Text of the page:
Skipping GitHub Actions jobs while keeping branch protection rules that require them

How we worked around some quirks and limitations of GitHub Actions to skip CI jobs that aren't necessary in certain scenarios, without breaking branch protection rules that normally require those CI jobs to succeed.

Skipping GitHub Actions jobs while keeping branch protection rules that require them
Young girl skipping with a jump rope on a suburb footpath beside lawns and trees

The Pants documentation site is generated from markdown sources in a top-level docs/ folder in the repo. So editing the docs requires a pull request, a review, a passing CI, followed by a publishing step.

In order to encourage documentation updates, we want to make them less burdensome, and one way to do that is by not running a full CI workflow. Why bother running tests and lint checks when we know that no code has changed?

This seems like it should be straightforward, but it's actually surprisingly finicky. Read on to find out how we did it!

First pass: path filtering

One seemingly simple way to achieve this is to use GitHub Actions’ path filtering with `paths-ignore`. In fact, their usage example is exactly our docs/ use case! On every CI workflow, set

  - 'docs/**'

And that workflow will only run if at least one changed file is outside the docs/ directory. Problem solved, right?

Branch protection racket

Not so fast… There’s a catch:

We have a branch protection rule on our main branch that prevents a merge unless various CI jobs, such as testing and linting, pass. If the jobs don’t run due to path filtering, GitHub actions considers them pending, not passing, so we won’t be able to merge.

The workaround is, as is so often the case, to add a level of indirection:

Instead of having a branch protection rule that directly requires those test and lint jobs to pass, have a rule that requires some single job named “Merge OK” to pass. Since branch protection rules only look at the name of the job, we can have two “Merge OK” jobs - one that runs for regular changes that affect code, and depends on all the test and lint jobs passing before it can run, and another, for “docs only” changes, that runs immediately. Now, problem solved, right?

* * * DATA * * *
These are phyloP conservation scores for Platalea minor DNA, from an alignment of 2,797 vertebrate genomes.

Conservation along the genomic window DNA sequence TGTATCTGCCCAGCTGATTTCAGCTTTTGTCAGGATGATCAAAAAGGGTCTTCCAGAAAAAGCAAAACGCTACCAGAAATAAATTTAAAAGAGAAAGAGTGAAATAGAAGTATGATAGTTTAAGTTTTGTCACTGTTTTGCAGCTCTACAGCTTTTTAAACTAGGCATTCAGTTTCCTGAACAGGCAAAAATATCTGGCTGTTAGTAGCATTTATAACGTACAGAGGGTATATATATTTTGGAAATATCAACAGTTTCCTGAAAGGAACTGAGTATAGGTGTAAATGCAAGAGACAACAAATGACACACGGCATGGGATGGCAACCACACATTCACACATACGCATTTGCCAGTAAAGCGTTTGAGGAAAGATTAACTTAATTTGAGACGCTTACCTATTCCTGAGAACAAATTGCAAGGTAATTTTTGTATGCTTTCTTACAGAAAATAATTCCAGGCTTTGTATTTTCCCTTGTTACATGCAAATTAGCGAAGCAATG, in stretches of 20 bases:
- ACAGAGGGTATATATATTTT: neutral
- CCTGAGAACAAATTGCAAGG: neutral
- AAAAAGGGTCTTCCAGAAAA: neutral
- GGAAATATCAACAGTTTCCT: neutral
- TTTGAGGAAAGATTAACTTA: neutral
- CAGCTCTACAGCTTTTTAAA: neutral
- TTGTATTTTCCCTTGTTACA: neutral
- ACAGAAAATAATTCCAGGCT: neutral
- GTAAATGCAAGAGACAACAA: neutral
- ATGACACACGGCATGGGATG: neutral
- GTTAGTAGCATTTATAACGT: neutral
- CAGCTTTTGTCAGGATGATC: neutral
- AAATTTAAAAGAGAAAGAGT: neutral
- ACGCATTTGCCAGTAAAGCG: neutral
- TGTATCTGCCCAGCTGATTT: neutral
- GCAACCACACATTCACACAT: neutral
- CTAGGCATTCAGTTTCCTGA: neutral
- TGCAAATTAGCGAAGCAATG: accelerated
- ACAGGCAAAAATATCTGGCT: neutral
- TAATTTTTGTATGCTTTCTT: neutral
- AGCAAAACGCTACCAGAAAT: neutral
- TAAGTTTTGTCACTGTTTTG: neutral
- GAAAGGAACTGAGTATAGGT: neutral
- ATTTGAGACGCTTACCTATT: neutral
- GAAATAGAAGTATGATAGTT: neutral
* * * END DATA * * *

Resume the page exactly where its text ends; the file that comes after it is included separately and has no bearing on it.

The trouble with path filtering

Not so fast… There is another catch:

Path filtering can only handle "run a workflow if any path is under docs/" or "skip a workflow if all paths are under docs/". It does not provide "run a workflow if all paths are under docs/". So there is no way to use path filtering to run that other “Merge OK” job in the “docs only” case.

To solve this, we don’t use GitHub Actions’ built-in path filtering. Instead, we use the changed-files action, and check the files it reports in the “if” condition of the job.  Surely, now, problem solved, right?

Skipping successfully

Not so fast… Try not to fall over when I tell you that there is yet another catch:  

GitHub Actions treats jobs skipped due to an “if” condition as successful. So we can’t have our branch protection rule check for a “Merge OK” job directly: The “docs only” variant of that job will always be successful, either because this is a “docs only” change, so it actually ran, or because this is not a “docs only” change, so the job was skipped due to its “if” condition.

The workaround here is to add, you guessed it, another level of indirection:

Instead of two “Merge OK” jobs, we have two “Set Merge OK” jobs, and a single “Merge OK” job that depends on both of them. The “Set Merge OK” jobs set an output, and the “Merge OK” job checks for the presence of that output. A job needs to actually run to set an output, so if “Merge OK” does see that output we know that one of the “Set Merge OK” jobs ran, which means one of two things:

  1. This was a “docs only” change
  2. This was not a “docs only” change, and all the regular CI jobs passed

And now, finally, problem solved!

You can see how all this fits together here, and that YAML is generated by this script.

And since if you’re reading this you probably care about CI performance, you may want to learn more about Pants, and how it can help speed up your builds. If you’re curious, come and say hi on our Slack!

Come say hi!

Pants community welcomes newcomers, and Pants development is guided by your feedback.

Click here to join the community chat on Slack